Chain Reactions

Where Are They Now? A Updated Look at the Most Influential Supply Chain Leaders

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A lot has changed over the past decade, but many of the top supply chain people of 2003 are still active and influential in the field today.

Back at the dawn of the 21st Century, when I was the chief editor of a Penton Media publication called Supply Chain Technology News, my boss at the time – the legendary Bob Rosenbaum – came up with the idea of an annual feature that would profile the most influential practitioners of supply chain management. We all agreed this was a great idea, since nobody else had ever done anything like this before, so my staff and I put together a lengthy process to vet the top supply chain people.

Somehow we decided to create a “Top 25.” I don’t remember how we arrived at that number, other than we thought 10 sounded like too small a number and 50 sounded like too many, so 25 became our target. We also decided early on that we would focus only on senior executives at manufacturing and retail companies, since these were the types of people who were receiving the magazine, so we eliminated from consideration consultants, academics and analysts on the grounds that we wanted to limit the honor to just those who actually managed supply chain activity at their companies.

As you would imagine, this annual feature became very popular with our readers, and of course it was particularly popular with those who were named to the list. The “Top 25” profiles ran from 2001-2003, and would no doubt have continued on had not the plug been pulled on SCTN due to the bottoming-out effect of the dot-com collapse that saw many of our advertisers being acquired by other companies or in some cases go out of business completely.

For reasons too convoluted to go into here, SCTN’s archives are no longer available on the Internet, but I’m not going to let a little thing like that stop me from revisiting the last installment of the Top 25. It being a full decade since the last time we put together a Top 25 (the idea eventually morphed into the “10 Best Supply Chains” profiles we did for Logistics Today), I thought I’d do a “where are they now?” update of the 2003 class of the “25 Most Influential People in the Supply Chain.” Following in alphabetical order are each of the 25 honorees (actually, there are 26, since we honored the co-CIOs at Intel at the time), along with what they did ten years ago and what they are doing now.

As you’ll see, some have remained with their companies over that time span, some have moved on to similar supply chain roles with other companies, some are profiled in my book, Supply Chain Management Best Practices, some have formed their own companies, some have retired, and in the case of Avnet’s Jim Smith, some have passed away. In any event, all were significant contributors to the supply chain field in 2003, and many remain just as influential to this very day.

 

Karen Austin

2003: senior VP/CIO, Kmart Corp.

2013: senior VP and CIO, PG&E

 

Brad Boston

2003: senior VP and CIO, Cisco Systems Inc.

2013: retired

 

Wayne Bourne

2003: VP, logistics-transportation, Best Buy Co. Inc.

2013: Bourne Management Group Inc.

 

Bob Boyd

2003: VP of procurement and supply chain management, Weyerhaeuser Co.

2013: retired

 

Bruce Burnham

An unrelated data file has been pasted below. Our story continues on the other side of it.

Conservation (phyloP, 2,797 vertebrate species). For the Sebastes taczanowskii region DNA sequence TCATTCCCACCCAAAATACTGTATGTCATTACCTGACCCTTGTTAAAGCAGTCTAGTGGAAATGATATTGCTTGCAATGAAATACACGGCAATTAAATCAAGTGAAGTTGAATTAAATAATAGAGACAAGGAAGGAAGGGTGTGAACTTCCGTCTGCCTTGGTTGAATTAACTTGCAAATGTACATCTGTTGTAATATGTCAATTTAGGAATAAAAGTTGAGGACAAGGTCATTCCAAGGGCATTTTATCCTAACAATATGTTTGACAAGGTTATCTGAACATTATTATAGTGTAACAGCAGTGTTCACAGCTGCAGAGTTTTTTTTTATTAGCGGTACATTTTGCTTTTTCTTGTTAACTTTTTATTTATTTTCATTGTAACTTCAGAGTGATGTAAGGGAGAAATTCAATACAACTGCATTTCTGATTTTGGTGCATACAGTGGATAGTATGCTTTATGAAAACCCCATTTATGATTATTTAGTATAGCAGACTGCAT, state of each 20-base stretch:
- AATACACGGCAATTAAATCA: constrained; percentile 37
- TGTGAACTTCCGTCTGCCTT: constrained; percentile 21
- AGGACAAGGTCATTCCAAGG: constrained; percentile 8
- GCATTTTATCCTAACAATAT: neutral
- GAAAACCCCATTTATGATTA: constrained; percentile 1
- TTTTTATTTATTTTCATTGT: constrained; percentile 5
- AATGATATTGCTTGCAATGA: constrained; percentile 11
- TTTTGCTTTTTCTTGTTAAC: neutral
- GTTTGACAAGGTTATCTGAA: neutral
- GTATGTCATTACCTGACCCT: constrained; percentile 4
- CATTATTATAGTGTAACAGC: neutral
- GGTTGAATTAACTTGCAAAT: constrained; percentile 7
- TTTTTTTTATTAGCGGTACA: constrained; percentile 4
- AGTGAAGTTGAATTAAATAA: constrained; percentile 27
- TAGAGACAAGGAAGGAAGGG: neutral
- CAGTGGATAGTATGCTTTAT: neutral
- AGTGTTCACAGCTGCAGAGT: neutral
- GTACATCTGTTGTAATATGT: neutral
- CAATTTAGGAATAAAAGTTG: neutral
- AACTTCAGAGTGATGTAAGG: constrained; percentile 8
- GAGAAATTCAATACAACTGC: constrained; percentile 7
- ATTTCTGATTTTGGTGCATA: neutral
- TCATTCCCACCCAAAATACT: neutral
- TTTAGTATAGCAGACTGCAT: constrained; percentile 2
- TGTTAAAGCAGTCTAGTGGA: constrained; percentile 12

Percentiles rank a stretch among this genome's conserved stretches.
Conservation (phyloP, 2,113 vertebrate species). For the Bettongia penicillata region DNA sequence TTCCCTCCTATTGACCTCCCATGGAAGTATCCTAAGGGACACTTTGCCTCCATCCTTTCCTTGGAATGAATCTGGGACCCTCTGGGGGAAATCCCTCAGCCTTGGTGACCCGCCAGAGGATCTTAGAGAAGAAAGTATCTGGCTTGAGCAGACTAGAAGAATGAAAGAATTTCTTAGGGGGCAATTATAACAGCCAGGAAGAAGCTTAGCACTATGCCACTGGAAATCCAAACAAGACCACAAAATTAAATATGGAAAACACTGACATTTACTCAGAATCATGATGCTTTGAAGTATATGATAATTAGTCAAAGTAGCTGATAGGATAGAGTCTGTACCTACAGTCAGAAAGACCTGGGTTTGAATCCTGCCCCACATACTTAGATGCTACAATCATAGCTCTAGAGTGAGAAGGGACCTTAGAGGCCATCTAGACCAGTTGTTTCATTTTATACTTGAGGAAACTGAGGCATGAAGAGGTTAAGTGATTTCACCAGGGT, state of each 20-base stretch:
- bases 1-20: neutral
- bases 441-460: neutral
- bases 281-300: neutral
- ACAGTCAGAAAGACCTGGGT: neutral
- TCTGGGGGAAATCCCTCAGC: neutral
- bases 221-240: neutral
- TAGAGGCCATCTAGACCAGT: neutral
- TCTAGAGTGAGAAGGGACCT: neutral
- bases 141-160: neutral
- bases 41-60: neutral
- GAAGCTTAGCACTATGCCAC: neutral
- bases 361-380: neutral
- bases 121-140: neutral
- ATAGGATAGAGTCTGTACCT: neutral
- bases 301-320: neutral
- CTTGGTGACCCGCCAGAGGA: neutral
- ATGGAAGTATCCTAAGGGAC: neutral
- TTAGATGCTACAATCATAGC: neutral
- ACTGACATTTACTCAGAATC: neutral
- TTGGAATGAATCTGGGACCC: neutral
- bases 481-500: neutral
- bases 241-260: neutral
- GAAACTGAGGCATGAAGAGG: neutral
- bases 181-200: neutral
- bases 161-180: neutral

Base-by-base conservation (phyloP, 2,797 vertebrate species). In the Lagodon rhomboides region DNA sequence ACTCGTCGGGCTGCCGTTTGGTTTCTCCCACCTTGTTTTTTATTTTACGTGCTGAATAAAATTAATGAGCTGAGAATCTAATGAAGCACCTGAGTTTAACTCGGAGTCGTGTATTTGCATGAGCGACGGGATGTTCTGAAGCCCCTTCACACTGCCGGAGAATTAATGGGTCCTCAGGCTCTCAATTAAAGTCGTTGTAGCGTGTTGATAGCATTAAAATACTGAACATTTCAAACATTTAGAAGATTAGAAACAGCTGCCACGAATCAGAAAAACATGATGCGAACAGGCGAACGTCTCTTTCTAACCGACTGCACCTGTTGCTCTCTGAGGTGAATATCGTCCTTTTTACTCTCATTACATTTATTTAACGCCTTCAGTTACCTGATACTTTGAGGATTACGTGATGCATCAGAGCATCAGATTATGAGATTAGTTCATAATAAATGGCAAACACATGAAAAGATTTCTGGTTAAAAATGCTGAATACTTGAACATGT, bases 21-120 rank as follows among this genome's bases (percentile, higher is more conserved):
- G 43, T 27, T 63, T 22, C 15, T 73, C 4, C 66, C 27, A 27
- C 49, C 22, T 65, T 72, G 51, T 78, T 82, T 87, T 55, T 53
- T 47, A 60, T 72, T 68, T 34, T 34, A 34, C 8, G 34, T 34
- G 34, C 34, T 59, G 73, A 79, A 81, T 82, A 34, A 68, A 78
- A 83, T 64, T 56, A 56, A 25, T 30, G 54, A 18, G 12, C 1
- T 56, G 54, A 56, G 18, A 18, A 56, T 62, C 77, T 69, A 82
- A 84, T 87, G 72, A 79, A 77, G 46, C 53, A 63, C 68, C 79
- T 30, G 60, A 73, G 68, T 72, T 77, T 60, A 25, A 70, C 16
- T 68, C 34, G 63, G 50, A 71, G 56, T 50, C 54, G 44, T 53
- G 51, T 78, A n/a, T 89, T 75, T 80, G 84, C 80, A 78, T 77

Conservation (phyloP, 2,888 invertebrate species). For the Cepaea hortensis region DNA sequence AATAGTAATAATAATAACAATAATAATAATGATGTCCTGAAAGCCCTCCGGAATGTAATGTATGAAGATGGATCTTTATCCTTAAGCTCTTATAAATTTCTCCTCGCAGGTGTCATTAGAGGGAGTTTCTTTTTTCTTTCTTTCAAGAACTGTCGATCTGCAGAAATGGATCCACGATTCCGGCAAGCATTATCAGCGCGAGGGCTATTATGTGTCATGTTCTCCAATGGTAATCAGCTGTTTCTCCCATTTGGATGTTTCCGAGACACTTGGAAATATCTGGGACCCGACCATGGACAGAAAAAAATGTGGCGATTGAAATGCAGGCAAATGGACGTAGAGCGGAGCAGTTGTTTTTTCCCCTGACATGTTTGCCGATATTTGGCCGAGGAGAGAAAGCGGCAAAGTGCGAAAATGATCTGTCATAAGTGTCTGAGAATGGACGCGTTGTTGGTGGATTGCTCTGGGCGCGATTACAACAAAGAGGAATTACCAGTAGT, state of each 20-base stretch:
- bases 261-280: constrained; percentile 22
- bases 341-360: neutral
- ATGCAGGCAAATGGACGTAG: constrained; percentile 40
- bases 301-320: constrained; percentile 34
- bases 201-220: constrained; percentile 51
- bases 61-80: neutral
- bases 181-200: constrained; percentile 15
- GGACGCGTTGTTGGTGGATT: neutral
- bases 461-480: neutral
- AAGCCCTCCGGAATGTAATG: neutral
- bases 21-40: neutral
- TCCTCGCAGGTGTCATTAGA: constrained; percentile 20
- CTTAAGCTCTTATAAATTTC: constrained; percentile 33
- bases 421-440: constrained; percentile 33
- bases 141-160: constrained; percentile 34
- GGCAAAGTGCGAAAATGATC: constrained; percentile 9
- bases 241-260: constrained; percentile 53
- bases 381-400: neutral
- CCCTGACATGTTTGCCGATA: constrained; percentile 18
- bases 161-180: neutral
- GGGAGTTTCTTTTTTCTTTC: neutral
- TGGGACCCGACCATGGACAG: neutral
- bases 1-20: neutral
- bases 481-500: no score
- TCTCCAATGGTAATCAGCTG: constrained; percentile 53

2003: VP, North American supply chain management, Burger King Corp.

2013: managing member, Burnham & Tillinghast LLC

 

Doug Busch

2003: co-CIO, Intel Corp.

2013: senior VP and COO, Intel-GE Care Innovations

 

Mel Campbell

2003: executive VP of customer support services, Johnson & Johnson

2013: VP, worldwide operations, external supply, Johnson & Johnson

 

John Campi

2003: VP of global sourcing and chief procurement officer, DuPont

2013: managing partner, Genesis Management Group

 

Steve David

2003: CIO, Procter & Gamble Co.

2013: Boston Consulting Group

 

Linda Dillman

2003: CIO, Wal-Mart Stores Inc.

2013: CIO, QVC

 

Nicholas Donofrio

2003: senior VP, technology & marketing, IBM Corp.

2013: retired

 

Kirk Gutmann

2003: product development information officer, General Motors Corp.

2013: VP of automotive strategy, Siemens PLM

 

Dick Hunter

2003: VP, Americas Manufacturing Operation, Dell Computer Corp.

2013: partner, Daylight Partners

 

Patrick Hurley

2003: VP integrated supply chain, North American tire operations, Goodyear Tire & Rubber Co.

2013: VP manufacturing & chemical operations, Goodyear Tire & Rubber Co.

 

Larry Kittelberger

2003: senior VP of administration and CIO, Honeywell International Inc.

2013: retired

 

Theresa Metty

2003: senior VP and chief procurement officer, Motorola Inc.

2013: CEO, Metty Advisory Group

 

Sandra Morris

2003: VP/co-CIO, Intel Corp.

2013: CEO, CafeGive

 

David Podeschi

2003: senior VP of merchandising and logistics, 7-Eleven Inc.

2013: principal, D&SP LLC

 

Helmut Porkert

2003: chief procurement office, ChevronTexaco

2013: consultant, Strategic Procurement Solutions Inc.

 

Gary Reiner

2003: senior VP and CIO, General Electric Co.

2013: operating partner, General Atlantic LLC

 

Alexandre Royez

2003: VP and executive director, supply chain, Dow Corning

2013: retired

 

Thomas Sidlik

2003: executive VP, procurement and supply, Chrysler Group, Daimler Chrysler

2013: director, Delphi Corp.

 

Paul Singer

2003: senior VP, technology services/CIO, Target Corp.

2013: CIO, Supervalu

 

Cheryl Smith

2003: CIO, McKesson Corp.

2013: principal, Smith & Associates

 

Jim Smith

2003: senior VP and director of operations, Avnet Electronics Marketing, Americas

2013: passed away on January 10, 2012

 

Veasey Wilson

2003: executive director of supply chain management, Northrop Grumman Newport News

2013: VP of business operations, Northrop Grumman Corp.

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